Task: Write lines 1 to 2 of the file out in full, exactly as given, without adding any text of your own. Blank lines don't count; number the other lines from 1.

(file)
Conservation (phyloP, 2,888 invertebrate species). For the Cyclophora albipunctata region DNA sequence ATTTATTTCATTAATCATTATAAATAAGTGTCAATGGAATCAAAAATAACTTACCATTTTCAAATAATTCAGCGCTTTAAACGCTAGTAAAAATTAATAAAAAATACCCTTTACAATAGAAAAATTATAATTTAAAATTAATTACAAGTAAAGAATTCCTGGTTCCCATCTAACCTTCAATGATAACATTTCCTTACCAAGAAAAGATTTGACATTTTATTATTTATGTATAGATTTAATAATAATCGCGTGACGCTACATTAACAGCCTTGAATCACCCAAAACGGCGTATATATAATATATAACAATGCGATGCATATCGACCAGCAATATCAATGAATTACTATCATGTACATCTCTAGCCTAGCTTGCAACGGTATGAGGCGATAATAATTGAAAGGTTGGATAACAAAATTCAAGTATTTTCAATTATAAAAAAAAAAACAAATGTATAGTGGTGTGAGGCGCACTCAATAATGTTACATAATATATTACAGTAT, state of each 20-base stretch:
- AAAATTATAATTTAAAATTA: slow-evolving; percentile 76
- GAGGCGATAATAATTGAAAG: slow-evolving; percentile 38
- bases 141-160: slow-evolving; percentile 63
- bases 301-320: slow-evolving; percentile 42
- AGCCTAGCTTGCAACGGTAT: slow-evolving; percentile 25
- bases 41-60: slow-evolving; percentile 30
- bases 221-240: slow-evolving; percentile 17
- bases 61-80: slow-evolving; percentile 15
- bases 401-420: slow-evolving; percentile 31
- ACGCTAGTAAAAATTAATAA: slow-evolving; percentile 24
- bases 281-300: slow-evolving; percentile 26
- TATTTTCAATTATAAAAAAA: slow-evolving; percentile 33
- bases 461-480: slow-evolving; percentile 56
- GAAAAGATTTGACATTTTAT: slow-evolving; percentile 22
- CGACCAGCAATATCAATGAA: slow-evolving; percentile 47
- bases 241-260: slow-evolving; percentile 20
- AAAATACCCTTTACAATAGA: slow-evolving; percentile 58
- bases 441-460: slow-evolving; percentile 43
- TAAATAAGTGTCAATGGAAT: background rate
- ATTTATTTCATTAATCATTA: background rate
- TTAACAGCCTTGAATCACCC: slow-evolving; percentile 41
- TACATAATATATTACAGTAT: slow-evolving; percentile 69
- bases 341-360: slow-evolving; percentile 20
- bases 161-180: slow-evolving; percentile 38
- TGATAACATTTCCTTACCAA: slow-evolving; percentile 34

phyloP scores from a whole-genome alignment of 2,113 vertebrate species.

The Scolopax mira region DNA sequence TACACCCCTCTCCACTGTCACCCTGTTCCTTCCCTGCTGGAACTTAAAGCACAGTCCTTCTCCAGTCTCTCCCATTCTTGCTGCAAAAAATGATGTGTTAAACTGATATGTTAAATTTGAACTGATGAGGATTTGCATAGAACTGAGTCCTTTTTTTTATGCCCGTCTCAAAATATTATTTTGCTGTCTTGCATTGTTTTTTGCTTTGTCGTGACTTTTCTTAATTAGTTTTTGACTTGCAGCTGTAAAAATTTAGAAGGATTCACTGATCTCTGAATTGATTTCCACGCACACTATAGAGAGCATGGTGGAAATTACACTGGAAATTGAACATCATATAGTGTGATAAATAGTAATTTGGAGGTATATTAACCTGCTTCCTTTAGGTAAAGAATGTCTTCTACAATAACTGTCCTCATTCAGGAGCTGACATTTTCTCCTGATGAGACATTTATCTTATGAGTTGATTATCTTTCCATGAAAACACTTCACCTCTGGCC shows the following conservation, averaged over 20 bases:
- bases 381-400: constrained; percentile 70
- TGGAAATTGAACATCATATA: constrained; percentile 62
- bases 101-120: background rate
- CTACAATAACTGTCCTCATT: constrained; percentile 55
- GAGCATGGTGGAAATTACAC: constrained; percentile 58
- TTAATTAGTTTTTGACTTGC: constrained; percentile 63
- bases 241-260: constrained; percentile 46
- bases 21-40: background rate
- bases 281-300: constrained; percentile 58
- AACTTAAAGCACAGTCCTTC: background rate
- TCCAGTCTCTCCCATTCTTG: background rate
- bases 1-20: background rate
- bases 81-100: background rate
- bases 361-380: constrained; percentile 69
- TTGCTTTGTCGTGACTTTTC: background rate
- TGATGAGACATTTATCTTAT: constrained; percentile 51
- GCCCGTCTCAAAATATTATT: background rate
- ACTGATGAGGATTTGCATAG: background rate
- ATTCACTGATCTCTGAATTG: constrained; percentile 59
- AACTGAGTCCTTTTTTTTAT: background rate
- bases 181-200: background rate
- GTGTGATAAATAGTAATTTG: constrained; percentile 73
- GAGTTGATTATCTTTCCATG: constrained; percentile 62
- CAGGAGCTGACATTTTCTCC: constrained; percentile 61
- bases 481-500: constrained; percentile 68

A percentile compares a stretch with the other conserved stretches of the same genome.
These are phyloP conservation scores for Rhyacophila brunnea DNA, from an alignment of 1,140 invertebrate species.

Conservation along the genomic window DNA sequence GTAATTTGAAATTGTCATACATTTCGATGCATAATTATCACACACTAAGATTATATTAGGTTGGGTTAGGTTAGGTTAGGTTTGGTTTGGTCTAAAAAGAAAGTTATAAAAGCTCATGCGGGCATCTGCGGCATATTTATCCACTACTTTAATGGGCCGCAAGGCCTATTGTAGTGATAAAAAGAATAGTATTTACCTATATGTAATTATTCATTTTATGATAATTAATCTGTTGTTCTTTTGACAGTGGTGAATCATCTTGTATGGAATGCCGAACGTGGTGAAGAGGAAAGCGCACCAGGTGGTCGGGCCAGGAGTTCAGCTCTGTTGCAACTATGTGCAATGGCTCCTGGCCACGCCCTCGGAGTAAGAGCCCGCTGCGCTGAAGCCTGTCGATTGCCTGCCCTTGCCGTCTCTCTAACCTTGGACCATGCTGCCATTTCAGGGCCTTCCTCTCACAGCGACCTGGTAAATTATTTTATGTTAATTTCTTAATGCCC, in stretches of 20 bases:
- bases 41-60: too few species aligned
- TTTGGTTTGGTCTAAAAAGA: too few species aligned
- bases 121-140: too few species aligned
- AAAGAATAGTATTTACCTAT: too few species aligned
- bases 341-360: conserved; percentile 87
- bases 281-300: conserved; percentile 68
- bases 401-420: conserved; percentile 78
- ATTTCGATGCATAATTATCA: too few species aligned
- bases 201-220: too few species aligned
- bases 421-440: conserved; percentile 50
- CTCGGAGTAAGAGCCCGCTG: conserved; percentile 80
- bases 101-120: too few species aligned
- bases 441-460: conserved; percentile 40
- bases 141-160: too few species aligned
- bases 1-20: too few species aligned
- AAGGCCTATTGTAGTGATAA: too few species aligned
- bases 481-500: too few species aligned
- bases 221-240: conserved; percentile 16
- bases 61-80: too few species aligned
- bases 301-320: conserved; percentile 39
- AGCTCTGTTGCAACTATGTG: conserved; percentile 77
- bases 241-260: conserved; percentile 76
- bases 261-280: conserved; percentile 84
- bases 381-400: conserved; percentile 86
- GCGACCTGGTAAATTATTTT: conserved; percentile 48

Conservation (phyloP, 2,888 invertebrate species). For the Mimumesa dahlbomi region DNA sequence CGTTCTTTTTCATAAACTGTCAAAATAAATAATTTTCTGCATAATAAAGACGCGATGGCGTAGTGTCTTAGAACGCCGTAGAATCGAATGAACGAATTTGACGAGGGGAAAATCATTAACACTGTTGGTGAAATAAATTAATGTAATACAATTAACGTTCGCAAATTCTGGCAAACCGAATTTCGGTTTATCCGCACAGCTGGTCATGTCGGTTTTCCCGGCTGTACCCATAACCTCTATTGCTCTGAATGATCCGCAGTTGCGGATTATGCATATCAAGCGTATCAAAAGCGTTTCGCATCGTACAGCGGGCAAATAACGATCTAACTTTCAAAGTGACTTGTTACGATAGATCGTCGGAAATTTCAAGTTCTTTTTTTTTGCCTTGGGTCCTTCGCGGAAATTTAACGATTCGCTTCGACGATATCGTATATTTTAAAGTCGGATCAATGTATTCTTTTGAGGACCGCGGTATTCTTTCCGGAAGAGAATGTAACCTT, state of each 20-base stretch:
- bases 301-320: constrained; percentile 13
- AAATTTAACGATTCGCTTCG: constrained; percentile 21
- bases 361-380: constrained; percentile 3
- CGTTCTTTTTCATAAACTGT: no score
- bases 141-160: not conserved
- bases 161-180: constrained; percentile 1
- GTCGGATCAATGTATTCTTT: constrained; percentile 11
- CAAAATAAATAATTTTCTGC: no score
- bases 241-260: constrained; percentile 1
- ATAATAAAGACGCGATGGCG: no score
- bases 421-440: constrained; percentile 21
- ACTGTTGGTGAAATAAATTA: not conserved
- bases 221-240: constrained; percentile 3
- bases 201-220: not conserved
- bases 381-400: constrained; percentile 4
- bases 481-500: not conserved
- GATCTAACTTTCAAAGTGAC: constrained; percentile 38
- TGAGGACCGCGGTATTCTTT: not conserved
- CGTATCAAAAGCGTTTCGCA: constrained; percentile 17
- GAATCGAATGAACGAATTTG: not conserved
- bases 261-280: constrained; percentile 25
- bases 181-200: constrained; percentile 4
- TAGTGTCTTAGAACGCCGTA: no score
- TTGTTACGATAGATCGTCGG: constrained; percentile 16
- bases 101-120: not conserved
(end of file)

Conservation (phyloP, 2,888 invertebrate species). For the Cyclophora albipunctata region DNA sequence ATTTATTTCATTAATCATTATAAATAAGTGTCAATGGAATCAAAAATAACTTACCATTTTCAAATAATTCAGCGCTTTAAACGCTAGTAAAAATTAATAAAAAATACCCTTTACAATAGAAAAATTATAATTTAAAATTAATTACAAGTAAAGAATTCCTGGTTCCCATCTAACCTTCAATGATAACATTTCCTTACCAAGAAAAGATTTGACATTTTATTATTTATGTATAGATTTAATAATAATCGCGTGACGCTACATTAACAGCCTTGAATCACCCAAAACGGCGTATATATAATATATAACAATGCGATGCATATCGACCAGCAATATCAATGAATTACTATCATGTACATCTCTAGCCTAGCTTGCAACGGTATGAGGCGATAATAATTGAAAGGTTGGATAACAAAATTCAAGTATTTTCAATTATAAAAAAAAAAACAAATGTATAGTGGTGTGAGGCGCACTCAATAATGTTACATAATATATTACAGTAT, state of each 20-base stretch:
- AAAATTATAATTTAAAATTA: slow-evolving; percentile 76